A review of the political fable ‘DISORDER‘.
Leslie Kaplan (Author); Jennifer Pap (Translator)
Publisher: AK Press
Released: September 15, 2020
Political fable as a genre can go in two directions. You can place the action in an entirely fictionalised environment. This offers universal appeal while in some cases avoiding censorship. On the downside, its catholic nature can make such writing blunt and undercut its own intentions. In short, something that explains everything, explains nothing. Another approach is to place fictional events in a recognisable landscape. You can make explicit reference to real places and allusions to actual occurrences. The trouble is that while there is enough generality retained, those not familiar with the genuine specifics will lose out.
DISORDER is a short piece that goes down the path of the second option. It charts the fictional occurrence of murders in contemporary France. Each murder is inflicted by a social victim upon his/her oppressor using an instrument appropriate to the site of oppression. Each is located in an actual place. The distancing from reality comes in the absolutely apposite choice of avenger and weapon. In real life, murder tends to be far less wrapped up in a bow. At times, the choice is almost comical, as when a long-term model bank employee suddenly drops a safe (thus in English at least, undermining the name itself) upon the head of a bank manager. It’s the sort of thing that is very emotionally appealing but as the serial nature of occurrences goes on throughout a fictional year, becomes a bit too smoothly monotonous. What should save the story at this point are the allusions to reality which would bring things back into sharp focus. Unfortunately, unless you are French, have read the original, or are an especially close follower of events in France, you won’t know where the generalities end and the particular references begin. To rescue the reader, there is an Afterword by translator Jennifer Pap. She does an excellent job of pointing out there are references to comments and actions by Macron, Sarkozy, and Louis XVI. The best advice is therefore that in future editions the publisher either converts the Afterword into a Foreword or simply that the reader is encouraged to begin by reading the Afterword before embarking on the main text.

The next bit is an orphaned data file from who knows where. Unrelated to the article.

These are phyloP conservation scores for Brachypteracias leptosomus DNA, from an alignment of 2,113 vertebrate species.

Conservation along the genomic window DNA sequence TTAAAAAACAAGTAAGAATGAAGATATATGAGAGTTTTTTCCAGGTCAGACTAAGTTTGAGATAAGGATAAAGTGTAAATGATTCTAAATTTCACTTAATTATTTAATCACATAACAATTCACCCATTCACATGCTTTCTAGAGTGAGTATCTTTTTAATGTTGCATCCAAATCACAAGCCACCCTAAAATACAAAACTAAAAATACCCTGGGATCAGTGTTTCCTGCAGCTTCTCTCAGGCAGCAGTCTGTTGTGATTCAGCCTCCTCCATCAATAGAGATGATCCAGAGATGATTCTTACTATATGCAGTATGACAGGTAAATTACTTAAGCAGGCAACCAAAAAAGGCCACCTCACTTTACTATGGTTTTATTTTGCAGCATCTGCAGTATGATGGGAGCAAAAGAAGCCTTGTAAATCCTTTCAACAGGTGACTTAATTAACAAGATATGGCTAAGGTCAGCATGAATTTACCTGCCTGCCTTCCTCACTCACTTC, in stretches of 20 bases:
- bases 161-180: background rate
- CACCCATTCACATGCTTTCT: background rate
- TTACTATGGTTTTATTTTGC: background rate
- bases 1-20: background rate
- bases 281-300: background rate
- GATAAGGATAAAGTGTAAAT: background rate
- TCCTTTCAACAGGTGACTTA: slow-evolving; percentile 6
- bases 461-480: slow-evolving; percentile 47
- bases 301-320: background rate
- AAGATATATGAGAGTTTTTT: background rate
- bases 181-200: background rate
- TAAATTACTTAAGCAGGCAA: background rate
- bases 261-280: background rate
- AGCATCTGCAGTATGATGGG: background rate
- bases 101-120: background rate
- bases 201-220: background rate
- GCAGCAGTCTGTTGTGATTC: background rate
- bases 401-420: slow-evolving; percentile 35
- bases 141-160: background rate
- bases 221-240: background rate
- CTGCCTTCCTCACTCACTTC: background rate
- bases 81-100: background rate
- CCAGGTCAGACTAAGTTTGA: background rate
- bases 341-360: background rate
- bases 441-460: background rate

One of the strongest aspects of DISORDER is the way it doesn’t offer easy explanations for the actions it portrays. In fact, it presents fictional (often learned, academic) reactions to the events, then counters them by pointing out the difficulty of such analysis to fully grasp the phenomenon. This leaves it all open-ended and thus empowers the reader to think of his/her own reaction and meaning behind the narrative. This ultimately makes for a satisfying read.